A key aspect of membrane activity entails transporting materials through it. In this way, the plasma membrane constantly permits the passage of water, mineral ions, monosaccharides, amino acids, and other nutrients (Alberts et al., 2002). The plasma membrane is differentially or selectively permeable (Jamieson & Robinson, 2014). In other words, the cell membrane permits the free passage of some materials through it, while excluding the passage of others. Some materials can only leave or enter the cell by utilising energy. For instance, such small hydrophobic molecules as O2, small lipids, and CO2, dissolve in the plasma membrane, and this facilitates their passage through the membrane (Alberts et al., 2002). Conversely, such tiny polar molecules as alcohol and H2O can also pass through the phospholipid molecules, albeit minimally (Jamieson & Robinson, 2014). Although ions, along with most nutrient molecules have been shown to experience a limitation in terms of freely moving through the plasma membrane, they are usually carried via the transport protein channels (Buehler, 2015), a process that may or may not require energy expenditure.

            The cell membrane further plays a crucial role in securing the cytoskeleton, effectively giving shape to the cell (Jamieson & Robinson, 2014). It also anchors to the extracellular matrix, as well as other cells, thereby aiding in grouping cell together (Lodish & Zipursky, 2011), thus forming tissues.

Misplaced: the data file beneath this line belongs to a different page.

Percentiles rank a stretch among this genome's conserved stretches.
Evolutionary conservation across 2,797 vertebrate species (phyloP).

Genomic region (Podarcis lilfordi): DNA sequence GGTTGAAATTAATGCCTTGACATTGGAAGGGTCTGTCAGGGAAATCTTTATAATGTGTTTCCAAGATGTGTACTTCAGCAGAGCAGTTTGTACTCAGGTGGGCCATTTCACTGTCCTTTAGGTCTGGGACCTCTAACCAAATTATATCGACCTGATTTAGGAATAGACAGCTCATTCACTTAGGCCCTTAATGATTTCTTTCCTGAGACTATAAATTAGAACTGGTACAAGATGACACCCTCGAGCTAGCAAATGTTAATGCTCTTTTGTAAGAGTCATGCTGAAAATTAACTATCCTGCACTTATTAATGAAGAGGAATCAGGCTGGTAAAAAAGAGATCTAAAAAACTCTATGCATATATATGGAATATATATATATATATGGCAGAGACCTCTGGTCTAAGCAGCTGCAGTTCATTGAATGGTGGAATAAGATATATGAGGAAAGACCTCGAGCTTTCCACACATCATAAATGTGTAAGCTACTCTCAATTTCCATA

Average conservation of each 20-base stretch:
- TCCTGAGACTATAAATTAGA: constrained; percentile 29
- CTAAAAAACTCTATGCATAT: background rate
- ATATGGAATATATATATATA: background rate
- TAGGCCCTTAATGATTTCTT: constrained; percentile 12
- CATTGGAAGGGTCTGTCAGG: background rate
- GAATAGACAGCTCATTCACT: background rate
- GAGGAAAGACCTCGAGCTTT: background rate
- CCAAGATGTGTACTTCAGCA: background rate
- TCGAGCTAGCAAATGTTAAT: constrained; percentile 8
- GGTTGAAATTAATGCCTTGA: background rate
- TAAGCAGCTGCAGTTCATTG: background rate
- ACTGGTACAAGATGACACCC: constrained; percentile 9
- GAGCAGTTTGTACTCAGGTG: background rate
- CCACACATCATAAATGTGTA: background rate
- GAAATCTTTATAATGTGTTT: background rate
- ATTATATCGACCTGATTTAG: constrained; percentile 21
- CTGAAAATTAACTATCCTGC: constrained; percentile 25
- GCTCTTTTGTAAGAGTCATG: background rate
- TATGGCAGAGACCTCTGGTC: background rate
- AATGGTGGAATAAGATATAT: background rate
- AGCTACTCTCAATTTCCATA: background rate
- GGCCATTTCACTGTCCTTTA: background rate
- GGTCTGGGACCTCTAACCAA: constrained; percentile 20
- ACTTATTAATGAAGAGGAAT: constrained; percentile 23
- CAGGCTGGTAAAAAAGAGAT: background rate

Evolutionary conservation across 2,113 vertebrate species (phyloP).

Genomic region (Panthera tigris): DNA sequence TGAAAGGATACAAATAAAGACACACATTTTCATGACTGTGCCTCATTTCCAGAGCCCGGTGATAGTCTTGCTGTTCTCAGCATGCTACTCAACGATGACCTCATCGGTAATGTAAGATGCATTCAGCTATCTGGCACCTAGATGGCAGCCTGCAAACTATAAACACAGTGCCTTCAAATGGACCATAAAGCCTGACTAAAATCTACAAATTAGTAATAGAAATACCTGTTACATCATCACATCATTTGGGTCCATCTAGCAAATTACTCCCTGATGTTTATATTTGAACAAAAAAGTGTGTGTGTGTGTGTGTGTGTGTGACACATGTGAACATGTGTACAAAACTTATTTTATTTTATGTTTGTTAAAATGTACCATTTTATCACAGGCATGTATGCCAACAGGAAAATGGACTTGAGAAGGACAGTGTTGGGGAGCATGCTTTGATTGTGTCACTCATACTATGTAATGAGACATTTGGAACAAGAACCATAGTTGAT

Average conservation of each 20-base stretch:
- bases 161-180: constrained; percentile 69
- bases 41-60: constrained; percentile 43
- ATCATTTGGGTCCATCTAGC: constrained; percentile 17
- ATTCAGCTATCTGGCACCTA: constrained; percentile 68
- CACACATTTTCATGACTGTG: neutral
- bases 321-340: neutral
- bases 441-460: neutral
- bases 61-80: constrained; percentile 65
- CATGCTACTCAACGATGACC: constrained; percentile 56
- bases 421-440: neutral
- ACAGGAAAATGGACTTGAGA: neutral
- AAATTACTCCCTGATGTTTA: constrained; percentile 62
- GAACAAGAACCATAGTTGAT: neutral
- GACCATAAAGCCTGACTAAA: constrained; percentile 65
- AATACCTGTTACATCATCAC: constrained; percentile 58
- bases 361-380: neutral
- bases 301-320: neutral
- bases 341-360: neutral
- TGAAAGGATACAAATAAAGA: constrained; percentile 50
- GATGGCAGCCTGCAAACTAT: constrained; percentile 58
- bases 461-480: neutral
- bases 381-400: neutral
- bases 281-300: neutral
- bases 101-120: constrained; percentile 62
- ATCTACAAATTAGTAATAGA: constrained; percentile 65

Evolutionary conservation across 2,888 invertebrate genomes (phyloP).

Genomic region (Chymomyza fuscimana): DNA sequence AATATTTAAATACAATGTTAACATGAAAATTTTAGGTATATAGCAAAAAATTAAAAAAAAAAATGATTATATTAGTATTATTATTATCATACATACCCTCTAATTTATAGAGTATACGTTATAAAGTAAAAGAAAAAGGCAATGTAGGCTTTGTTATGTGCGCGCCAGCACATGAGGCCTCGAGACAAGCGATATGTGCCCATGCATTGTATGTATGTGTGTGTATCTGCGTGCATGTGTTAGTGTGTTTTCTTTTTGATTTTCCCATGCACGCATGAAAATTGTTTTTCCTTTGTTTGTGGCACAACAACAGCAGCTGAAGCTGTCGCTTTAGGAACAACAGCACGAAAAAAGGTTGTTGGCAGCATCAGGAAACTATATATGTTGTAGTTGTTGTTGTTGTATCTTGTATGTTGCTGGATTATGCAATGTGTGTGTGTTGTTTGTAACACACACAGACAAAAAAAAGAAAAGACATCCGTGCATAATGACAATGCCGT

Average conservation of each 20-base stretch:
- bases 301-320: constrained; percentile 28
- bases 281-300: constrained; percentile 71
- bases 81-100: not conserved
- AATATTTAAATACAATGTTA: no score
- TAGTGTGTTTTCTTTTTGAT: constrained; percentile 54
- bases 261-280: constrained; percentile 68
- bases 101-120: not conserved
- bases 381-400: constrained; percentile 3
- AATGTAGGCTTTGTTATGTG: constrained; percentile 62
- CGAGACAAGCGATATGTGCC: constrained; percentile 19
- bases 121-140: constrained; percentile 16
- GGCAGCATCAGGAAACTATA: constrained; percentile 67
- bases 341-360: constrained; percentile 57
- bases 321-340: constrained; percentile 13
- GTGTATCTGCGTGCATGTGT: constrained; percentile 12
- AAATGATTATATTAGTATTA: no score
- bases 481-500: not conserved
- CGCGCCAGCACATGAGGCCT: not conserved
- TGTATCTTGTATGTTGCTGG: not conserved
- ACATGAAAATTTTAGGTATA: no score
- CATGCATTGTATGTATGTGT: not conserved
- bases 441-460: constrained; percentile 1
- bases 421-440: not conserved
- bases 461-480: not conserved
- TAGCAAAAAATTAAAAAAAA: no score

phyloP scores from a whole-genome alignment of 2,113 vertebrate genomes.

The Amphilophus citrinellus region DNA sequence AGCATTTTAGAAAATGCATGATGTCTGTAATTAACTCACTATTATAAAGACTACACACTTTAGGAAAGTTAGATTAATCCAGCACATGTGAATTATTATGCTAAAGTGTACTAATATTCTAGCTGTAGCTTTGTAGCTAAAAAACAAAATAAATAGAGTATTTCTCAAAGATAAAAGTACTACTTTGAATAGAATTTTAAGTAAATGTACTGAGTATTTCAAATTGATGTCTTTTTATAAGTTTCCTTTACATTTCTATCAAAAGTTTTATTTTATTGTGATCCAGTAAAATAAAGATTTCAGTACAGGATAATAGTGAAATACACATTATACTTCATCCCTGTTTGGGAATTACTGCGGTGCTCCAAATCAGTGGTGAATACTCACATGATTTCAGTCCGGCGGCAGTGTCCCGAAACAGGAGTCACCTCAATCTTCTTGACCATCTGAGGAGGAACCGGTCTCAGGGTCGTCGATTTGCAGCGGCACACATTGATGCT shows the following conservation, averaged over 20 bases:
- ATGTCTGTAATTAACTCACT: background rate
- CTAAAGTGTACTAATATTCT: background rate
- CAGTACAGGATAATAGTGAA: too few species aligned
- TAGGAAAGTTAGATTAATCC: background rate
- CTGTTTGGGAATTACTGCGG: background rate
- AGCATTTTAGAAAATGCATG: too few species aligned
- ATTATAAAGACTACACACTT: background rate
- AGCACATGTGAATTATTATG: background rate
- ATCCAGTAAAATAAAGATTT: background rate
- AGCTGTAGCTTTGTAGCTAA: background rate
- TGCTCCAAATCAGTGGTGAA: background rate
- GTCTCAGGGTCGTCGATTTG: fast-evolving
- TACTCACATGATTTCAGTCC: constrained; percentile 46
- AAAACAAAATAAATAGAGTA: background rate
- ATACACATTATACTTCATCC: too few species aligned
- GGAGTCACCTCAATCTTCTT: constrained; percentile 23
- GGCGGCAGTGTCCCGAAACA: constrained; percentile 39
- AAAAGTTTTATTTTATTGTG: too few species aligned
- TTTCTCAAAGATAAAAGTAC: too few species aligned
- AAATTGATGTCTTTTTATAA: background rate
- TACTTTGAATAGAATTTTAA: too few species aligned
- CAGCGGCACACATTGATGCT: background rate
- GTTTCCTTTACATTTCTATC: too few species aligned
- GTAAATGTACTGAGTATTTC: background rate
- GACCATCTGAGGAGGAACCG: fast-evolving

The cell membrane also plays a protective function in that it protects the cell form entry of harmful chemicals in the external environment. According to Lodish and Zipursky (2011), the cell membrane further protects the cells from a possible loss of its valuable biological macromolecules. The cell membrane further plays an active transport function that involves the movement of substances through it, a process that expends energy. Active transport entails the conversion of ATP energy into ADP to move materials out of and into the cell (Alberts et al., 2002). Passive transport may also occur, in which a substance moves from a region of high concentration through a cell membrane into one of lower concentration without having to expend energy. 

            The ability of the plasma membrane to facilitate cellular signalling is among its most intricate functions. Complex proteins are usually involved in cellular signalling (Jamieson & Robinson, 2014), either as receptors of extracellular inputs, or as markers of intracellular processes to facilitate cell-cell recognition (Buehler, 2015). This is important for enabling cellular signalling processes that facilitate organ and tissue development. Membrane receptors also function as extracellular sites for the attachment of growth factors and hormones. These effectors are important in activating intracellular responses.

            In sum, the plasma membrane consists of a phospholipid bilayer that makes it differentially permeable. Consequently, it permits the passage of certain nutrients and materials into the cells and not others. This happens through active transport, osmosis, or diffusion. The ell membrane also performs a complex function of facilitating cell-to-cell communication, thereby aiding in organ and tissue development.

 

 

 

 

 

 

 

 

 

 

 

 

 

 

 

 

 

 

References

Alberts, B., Johnson, A., Lewis, J., et al. (2002). Molecular Biology of the Cell (4th ed.). New

York: Garland Science.

Buehler, K. (2015). Cell Membranes. New York: Garland Science.

Cooper, G.M.(2000). The Cell: A Molecular Approach. 2nd edition. Sunderland (MA): Sinauer.

Jamieson, G.A., & Robinson, D.M. (2014). Mammalian Cell Membranes: Volume 2: The

Diversity of Membranes. Amsterdam: Elsevier. 

Karp, G. (2009). Cell and Molecular Biology: Concepts and Experiments. London: Wiley.

Lodish, H., Berk, A., Zipursky, L.S., et al. (2004).Molecular Cell Biology (4th ed.). New

York: Scientific American Books. 

Mauseth, J.D. (2011). Botany: An Introduction to Plant Biology. Burlington, Massachusetts:

 

Jones & Bartlett.